My question is very similar to Does an adjective apply to both nouns when joined with 'and'?, where the answer is "it depends, make it clear."

How do I write it clearly, while still being succinct? The answers in that question add a lot of words compared to the simple (but ambiguous) sentence. Since SE doesn't like links in questions, my specific wording is

Outside of the federal government and states, typically only large cities and counties use the “legislature-executive” model.

Yes, I could write "... only large cities and large counties ..." but I don't want to say "large" twice, and using a synonym seems a bit contrived and maybe even a touch stilted.

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    Only counties and large cities means that the scope of large is only cities. To make it apply to both, use only large cities and large counties. At the cost of one word, your intention is made clear. You don't want to do that, but you said that the only alternatives presented "add a lot of words". Only one word is needed.
    – Drew
    Feb 14, 2017 at 2:47
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    @Dan consider fresh fruits and vegetables. I think most people would assume that the vegetables are fresh as well. But such sentences are subject to misunderstandings nonetheless.
    – NVZ
    Feb 14, 2017 at 2:53
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    @NVZ: Maybe most would, but it would still be ambiguous. (Would most assume the same for fresh fruit and meat?)
    – Drew
    Feb 14, 2017 at 2:54
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    @NVZ: I know you are. And I agree that many/most people would understand fresh as distributed throughout. The unstated part of the question is how important it is for the OP to be unambiguous. It doesn't sound like it's too important, and he mainly wants to avoid repetition.
    – Drew
    Feb 14, 2017 at 3:01
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    To be, or not, that is the question.    :-)    ⁠ Feb 14, 2017 at 3:28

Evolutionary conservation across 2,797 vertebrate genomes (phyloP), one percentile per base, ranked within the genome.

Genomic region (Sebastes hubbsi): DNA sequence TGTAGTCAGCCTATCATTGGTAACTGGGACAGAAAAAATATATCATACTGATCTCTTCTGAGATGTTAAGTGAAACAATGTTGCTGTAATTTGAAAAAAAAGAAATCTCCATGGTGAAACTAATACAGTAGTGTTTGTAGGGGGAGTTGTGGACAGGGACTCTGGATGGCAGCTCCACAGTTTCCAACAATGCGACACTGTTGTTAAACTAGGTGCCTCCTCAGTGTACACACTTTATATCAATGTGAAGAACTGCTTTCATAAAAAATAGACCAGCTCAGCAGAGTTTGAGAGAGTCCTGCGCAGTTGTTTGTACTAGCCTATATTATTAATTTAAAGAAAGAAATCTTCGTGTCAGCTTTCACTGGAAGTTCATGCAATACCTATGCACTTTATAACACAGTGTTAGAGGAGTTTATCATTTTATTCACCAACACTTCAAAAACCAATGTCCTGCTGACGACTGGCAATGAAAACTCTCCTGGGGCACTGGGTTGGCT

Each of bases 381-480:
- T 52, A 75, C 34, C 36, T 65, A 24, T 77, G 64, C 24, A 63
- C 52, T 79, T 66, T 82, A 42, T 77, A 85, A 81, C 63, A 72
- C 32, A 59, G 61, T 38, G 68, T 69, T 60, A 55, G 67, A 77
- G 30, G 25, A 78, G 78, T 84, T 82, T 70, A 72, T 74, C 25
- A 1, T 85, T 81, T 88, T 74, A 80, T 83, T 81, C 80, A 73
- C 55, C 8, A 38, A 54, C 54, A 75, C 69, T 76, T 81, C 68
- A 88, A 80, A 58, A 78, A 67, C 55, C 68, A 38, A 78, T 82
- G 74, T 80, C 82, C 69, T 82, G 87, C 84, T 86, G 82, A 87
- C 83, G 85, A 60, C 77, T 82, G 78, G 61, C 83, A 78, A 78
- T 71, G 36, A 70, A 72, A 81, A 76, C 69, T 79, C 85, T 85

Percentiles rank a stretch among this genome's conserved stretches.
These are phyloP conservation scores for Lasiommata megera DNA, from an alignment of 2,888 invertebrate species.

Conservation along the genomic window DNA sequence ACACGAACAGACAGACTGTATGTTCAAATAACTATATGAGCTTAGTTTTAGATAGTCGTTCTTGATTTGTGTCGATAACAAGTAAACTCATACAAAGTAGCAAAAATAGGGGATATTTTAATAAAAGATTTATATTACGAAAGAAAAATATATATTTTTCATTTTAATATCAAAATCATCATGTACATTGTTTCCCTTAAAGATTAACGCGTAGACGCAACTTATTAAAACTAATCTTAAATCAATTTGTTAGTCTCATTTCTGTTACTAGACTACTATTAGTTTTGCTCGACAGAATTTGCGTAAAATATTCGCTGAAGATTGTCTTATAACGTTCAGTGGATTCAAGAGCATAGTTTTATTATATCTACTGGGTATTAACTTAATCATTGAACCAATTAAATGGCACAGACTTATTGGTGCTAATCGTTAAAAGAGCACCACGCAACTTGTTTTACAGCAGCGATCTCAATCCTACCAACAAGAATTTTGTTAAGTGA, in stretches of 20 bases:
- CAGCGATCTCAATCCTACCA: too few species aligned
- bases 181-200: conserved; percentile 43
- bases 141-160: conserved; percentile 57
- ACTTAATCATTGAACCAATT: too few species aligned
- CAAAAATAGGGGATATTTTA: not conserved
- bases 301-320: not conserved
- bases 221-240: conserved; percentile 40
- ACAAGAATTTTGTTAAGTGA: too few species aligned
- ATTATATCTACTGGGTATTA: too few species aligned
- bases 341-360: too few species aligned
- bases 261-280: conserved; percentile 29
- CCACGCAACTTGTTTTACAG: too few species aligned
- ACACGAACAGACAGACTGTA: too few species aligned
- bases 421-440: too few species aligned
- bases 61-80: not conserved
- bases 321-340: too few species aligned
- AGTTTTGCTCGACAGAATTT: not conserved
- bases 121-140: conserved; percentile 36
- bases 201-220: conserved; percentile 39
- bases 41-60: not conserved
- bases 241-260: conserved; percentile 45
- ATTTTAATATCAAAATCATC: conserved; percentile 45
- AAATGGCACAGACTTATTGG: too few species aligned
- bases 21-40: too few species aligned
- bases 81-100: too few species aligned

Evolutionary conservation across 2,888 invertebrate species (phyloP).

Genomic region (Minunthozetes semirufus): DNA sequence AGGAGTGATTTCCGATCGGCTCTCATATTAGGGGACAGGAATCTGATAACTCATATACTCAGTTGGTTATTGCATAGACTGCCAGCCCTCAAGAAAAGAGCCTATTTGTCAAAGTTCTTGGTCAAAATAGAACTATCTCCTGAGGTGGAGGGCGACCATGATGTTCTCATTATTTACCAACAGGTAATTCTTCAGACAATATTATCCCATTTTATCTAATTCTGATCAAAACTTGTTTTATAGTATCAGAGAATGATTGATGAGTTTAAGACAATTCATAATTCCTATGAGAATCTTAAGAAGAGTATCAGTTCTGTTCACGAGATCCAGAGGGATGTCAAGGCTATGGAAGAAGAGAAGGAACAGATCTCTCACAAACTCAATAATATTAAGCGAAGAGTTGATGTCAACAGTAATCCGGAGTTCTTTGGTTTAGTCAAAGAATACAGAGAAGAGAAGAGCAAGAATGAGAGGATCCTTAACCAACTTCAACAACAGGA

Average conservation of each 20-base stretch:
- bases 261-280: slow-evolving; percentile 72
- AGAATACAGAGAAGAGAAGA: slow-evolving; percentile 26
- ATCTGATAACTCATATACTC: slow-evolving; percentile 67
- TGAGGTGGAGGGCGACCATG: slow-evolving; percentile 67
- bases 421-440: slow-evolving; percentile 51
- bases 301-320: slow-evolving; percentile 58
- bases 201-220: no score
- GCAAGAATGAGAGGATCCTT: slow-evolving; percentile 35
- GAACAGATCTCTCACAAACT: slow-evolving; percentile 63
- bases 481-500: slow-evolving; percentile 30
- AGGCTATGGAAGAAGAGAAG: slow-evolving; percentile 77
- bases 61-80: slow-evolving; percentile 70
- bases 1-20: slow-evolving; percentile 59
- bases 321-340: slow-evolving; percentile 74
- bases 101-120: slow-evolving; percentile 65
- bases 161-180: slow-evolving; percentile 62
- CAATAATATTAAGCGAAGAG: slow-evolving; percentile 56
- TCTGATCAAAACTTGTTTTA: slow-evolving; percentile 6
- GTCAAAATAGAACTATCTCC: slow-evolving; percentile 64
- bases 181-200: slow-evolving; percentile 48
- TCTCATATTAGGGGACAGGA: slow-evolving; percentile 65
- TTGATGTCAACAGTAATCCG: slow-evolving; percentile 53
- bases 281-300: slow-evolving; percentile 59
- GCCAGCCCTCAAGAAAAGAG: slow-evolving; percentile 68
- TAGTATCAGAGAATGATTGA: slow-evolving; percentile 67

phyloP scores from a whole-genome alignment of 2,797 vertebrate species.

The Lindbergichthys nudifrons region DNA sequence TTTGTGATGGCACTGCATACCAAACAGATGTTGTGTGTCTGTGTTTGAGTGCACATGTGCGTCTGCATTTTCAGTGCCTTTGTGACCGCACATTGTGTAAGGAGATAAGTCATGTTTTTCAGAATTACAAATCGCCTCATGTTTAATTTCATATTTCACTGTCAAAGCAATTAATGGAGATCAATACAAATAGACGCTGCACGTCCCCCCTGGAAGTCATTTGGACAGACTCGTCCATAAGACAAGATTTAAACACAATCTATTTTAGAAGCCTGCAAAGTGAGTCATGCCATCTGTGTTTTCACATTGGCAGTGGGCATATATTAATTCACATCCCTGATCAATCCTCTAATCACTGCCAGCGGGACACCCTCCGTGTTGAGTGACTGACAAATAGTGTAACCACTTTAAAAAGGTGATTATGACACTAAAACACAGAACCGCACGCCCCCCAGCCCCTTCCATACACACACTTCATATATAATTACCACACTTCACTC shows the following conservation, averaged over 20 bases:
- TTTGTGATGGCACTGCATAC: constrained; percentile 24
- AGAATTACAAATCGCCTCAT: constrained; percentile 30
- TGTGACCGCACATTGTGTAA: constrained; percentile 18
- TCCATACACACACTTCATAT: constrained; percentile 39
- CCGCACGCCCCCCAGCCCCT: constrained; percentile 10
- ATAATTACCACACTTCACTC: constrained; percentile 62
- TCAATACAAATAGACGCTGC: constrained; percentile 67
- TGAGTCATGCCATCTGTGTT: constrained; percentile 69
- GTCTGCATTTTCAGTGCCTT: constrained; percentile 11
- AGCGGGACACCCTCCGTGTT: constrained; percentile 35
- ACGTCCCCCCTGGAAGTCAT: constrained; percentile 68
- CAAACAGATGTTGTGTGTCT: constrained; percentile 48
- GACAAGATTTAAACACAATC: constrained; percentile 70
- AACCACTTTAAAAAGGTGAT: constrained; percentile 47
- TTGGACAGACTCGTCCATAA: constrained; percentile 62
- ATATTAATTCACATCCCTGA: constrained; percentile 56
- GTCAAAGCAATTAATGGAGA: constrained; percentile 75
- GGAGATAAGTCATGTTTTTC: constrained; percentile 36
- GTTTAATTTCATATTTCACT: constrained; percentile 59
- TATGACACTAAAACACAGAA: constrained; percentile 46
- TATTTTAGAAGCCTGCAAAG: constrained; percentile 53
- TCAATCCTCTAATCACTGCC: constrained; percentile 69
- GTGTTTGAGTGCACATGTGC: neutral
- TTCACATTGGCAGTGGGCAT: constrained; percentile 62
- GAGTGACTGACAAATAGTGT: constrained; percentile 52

1 Answer 1


I saw some comments to the effect that it wouldn't hurt to add just one more word and make it only large cities and large counties but that sounds awkward to me.

Parallelism is usually a desirable thing, but it is definitely possible to go overboard.

I started googling around for an actual grammatical term such as "implied parallelism" or "accordioned parallelism" without much success, but I did come across Mr. Clarity's style blog, which points out the great example of Winston Churchill's famous speech of June 4, 1940, where he uses parallelism to great effect, but only where it's really important:

Even though large parts of Europe and many old and famous States have fallen or may fall into the grip of the Gestapo and all the odious apparatus of Nazi rule, we shall not flag or fail. We shall go on to the end, we shall fight in France, we shall fight on the seas and oceans, we shall fight with growing confidence and growing strength in the air, we shall defend our Island, whatever the cost may be, we shall fight on the beaches, we shall fight on the landing grounds, we shall fight in the fields and in the streets, we shall fight in the hills; we shall never surrender…

There is a lot of parallel construction here, but if Churchill had not preceded all of those repeated "we shall"s with the implied parallelism of "we shall not flag or fail", perhaps Churchill would have emphasized long-windedness rather than iron determination.

Perhaps. But it does show that parallel construction isn't necessary in absolutely every case. In your case, you can get away without the second "large".

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